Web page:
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Transplantation |

Functional status at discharge predicts 6-month survival among lung transplant patients admitted to the medical intensive care unit

Amit Banga, MD; Debasis Sahoo, MD; Marie Budev, DO; Olufemi Akindipe, MD; Charles Lane, MD; Puneet Garcha, MD; Madhu Sasidhar, MD
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Cleveland Clinic Foundation, Cleveland, OH


Chest. 2013;144(4_MeetingAbstracts):1021A. doi:10.1378/chest.1699114
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Abstract

SESSION TITLE: Post-Transplant Complications

SESSION TYPE: Original Investigation Slide

PRESENTED ON: Monday, October 28, 2013 at 07:30 AM - 09:00 AM

PURPOSE: Increasing number of patients are undergoing lung transplantation (LT) every year and many of these patients have episodes of decompensation requiring admission to medical intensive care unit (MICU). We sought to identify variables that predict survival at 6 months after MICU admission among these patients.

METHODS: This study was part of an ongoing registry study among all the patients admitted to MICU (a 53 bedded closed unit) at the Cleveland Clinic. Between July 2011-2012, 101 patients with LT were admitted to the MICU (mean age 55.4 ± 12.6 years, M:F 53:48, Caucasians 89%). Data regarding baseline variables including duration since transplant, history of bronchiolitits obliterans syndrome (BOS), use of antimetabolites, type of calcineurin inhibitor (CNI) and pre-admission FEV1, indication for MICU admission, need of ventilator support, length of ICU stay and hospital survival was recorded. Among the patients surviving to hospital discharge (n=88, 87.1%, mean age 55±12.3 years, M:F 45:43), functional status at discharge, discharge disposition and outcome at 6 months was recorded. Study group was divided into two groups based upon survival at 6 months and variables were compared between survivors at 6 months versus the rest to identify predictors of 6 month outcome.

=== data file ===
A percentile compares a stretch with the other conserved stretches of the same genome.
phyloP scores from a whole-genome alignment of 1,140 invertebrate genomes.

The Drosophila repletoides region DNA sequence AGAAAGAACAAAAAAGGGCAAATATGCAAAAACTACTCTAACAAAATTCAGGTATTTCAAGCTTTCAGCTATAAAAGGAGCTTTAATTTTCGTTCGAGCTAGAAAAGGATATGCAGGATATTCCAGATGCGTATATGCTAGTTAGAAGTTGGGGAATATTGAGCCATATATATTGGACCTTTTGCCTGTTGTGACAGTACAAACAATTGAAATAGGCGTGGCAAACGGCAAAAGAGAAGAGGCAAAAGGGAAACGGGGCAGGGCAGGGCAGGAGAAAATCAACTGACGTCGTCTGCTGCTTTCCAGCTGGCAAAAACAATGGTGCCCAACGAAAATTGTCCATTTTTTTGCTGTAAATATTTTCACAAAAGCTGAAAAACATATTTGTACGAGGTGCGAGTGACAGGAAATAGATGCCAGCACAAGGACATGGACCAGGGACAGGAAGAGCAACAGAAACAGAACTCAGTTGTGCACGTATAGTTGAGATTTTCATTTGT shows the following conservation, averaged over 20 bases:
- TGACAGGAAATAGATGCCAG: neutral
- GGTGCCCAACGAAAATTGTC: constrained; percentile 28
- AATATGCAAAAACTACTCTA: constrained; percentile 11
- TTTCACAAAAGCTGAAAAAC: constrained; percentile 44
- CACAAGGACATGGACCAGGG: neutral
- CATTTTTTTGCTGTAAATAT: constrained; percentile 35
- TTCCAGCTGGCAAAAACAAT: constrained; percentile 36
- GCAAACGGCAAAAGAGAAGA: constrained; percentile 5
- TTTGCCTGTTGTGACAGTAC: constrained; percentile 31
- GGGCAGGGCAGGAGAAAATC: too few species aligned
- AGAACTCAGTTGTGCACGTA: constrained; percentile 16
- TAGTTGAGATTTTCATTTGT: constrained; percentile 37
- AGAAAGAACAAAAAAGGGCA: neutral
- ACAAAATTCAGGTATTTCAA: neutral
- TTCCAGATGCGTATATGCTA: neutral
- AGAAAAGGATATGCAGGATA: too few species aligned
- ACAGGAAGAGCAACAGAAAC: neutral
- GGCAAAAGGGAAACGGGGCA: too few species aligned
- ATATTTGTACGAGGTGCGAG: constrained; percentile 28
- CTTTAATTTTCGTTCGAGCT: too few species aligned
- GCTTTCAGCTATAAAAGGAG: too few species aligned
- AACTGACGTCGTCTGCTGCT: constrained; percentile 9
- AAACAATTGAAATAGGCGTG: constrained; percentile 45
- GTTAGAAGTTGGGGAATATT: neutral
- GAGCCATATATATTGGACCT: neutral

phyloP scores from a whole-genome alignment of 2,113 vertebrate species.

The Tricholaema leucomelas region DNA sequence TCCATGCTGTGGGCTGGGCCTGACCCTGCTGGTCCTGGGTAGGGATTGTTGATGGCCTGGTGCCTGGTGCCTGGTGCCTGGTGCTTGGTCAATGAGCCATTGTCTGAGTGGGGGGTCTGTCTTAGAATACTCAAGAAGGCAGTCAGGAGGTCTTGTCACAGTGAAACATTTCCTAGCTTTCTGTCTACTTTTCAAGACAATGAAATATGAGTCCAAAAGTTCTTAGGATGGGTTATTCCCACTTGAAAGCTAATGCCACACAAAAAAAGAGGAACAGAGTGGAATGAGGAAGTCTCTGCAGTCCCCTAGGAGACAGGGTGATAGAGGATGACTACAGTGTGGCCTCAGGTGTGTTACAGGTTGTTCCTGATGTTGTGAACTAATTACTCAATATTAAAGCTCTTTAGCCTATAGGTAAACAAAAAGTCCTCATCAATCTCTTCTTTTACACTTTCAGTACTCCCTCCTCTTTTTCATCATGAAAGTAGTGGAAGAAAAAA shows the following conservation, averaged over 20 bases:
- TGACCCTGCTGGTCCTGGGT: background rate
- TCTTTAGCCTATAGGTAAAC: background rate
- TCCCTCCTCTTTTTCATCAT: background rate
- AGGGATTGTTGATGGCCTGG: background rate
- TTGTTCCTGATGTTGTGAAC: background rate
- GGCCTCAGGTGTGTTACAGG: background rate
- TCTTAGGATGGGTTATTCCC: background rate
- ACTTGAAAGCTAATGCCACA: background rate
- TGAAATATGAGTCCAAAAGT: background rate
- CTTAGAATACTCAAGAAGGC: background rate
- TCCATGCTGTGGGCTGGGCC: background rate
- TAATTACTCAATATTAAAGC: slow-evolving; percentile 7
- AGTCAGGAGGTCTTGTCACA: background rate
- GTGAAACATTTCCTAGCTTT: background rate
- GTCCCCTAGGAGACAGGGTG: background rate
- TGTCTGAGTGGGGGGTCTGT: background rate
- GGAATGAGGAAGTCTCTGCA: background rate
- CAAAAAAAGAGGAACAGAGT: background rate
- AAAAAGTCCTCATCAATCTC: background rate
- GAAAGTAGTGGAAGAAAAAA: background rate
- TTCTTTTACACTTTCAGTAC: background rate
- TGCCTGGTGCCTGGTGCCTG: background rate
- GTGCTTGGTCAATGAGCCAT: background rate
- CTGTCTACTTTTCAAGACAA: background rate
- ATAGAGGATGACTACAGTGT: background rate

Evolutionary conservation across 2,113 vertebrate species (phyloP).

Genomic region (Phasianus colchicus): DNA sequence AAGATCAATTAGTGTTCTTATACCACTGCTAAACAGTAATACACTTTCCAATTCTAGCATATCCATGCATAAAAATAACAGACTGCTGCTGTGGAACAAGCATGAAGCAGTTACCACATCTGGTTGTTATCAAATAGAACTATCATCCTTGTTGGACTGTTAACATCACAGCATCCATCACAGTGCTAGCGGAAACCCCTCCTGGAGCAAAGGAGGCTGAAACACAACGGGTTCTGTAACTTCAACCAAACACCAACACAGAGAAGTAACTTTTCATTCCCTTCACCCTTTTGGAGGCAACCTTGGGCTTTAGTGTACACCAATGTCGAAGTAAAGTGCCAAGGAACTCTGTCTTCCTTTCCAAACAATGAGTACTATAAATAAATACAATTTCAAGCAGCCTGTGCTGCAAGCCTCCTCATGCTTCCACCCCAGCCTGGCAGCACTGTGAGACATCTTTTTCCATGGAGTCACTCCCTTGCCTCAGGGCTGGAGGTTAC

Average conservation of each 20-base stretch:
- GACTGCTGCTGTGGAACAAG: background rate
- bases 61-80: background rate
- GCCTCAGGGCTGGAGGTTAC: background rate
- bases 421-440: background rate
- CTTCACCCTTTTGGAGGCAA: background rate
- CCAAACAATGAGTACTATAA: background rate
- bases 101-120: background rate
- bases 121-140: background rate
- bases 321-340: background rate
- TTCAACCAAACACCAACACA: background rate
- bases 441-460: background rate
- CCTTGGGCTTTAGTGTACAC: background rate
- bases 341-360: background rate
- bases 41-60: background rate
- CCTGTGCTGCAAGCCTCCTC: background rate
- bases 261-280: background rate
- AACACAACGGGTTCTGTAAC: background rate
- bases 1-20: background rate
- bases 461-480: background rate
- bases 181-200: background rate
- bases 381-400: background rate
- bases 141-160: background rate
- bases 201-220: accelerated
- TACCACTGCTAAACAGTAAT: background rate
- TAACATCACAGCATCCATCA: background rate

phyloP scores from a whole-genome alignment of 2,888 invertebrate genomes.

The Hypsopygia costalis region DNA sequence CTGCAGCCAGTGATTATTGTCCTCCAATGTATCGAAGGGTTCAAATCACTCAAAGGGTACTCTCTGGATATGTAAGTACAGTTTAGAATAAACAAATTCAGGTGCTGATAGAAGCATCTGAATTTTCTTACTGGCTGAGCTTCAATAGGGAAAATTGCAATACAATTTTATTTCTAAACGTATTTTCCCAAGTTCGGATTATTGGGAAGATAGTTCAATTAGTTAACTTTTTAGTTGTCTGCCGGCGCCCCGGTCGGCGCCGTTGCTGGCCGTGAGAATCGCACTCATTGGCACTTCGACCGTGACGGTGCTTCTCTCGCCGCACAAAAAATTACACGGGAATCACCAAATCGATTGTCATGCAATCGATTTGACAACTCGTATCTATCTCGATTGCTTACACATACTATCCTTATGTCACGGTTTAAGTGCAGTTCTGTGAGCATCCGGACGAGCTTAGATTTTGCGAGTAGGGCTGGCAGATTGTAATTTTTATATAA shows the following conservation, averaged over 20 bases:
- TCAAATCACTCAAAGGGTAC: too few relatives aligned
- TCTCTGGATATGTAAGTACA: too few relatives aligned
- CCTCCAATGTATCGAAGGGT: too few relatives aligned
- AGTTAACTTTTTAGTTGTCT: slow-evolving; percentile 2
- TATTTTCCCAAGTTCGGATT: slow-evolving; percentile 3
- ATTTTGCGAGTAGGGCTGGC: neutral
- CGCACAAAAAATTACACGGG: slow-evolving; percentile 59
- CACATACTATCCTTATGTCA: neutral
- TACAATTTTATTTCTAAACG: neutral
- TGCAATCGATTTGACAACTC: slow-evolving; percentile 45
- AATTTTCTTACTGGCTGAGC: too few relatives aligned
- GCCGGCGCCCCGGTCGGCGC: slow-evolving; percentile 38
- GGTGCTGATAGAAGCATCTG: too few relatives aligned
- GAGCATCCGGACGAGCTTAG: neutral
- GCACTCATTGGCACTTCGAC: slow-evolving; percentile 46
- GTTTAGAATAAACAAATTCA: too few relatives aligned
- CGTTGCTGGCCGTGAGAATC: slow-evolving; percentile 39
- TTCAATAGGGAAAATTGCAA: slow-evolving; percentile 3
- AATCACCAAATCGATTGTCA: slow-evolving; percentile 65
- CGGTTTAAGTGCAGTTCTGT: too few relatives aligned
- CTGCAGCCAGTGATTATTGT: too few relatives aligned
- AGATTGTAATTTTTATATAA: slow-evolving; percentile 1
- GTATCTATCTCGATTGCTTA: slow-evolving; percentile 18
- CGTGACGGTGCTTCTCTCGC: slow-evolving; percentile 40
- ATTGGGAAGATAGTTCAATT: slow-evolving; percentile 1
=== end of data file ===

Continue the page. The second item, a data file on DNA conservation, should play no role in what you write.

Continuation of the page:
RESULTS: Six month survival was 64.8% (57/88). On univariate analysis, demographics, type or indication of transplant, duration since transplant, history of BOS, use of antimetabolites, type of CNI or pre-ICU admission FEV1 had no association with 6 month survival. However, APACHE III score at admission to the MICU (77±24 vs 61±24, P=0.003), MICU lenght of stay (8.4±8.9 vs 5.2±5.4 days, P=0.048) and functional status at the time of discharge (survival 54.9% for partly or fully dependent vs 75.7% for independent) were associated with 6 month outcome. On multivariate analysis, functional status at the time of discharge emerged as the only independent predictor of survival at 6 months (adjusted OR: 5.1, 1.1-22.7, p=0.035).

CONCLUSIONS: More than one third of the patients with LT after MICU admission do not survive till 6 months after discharge. Functional status at the time of hospital discharge is an independent predictor of outcome among these patients.

CLINICAL IMPLICATIONS: Patients with LT have significant short term mortality after discharge from MICU. Patients who are partly or fully dependent have more than 5 times increased mortality at 6 months as compared to those who are independent at the time of discharge.

DISCLOSURE: The following authors have nothing to disclose: Amit Banga, Debasis Sahoo, Marie Budev, Olufemi Akindipe, Charles Lane, Puneet Garcha, Madhu Sasidhar

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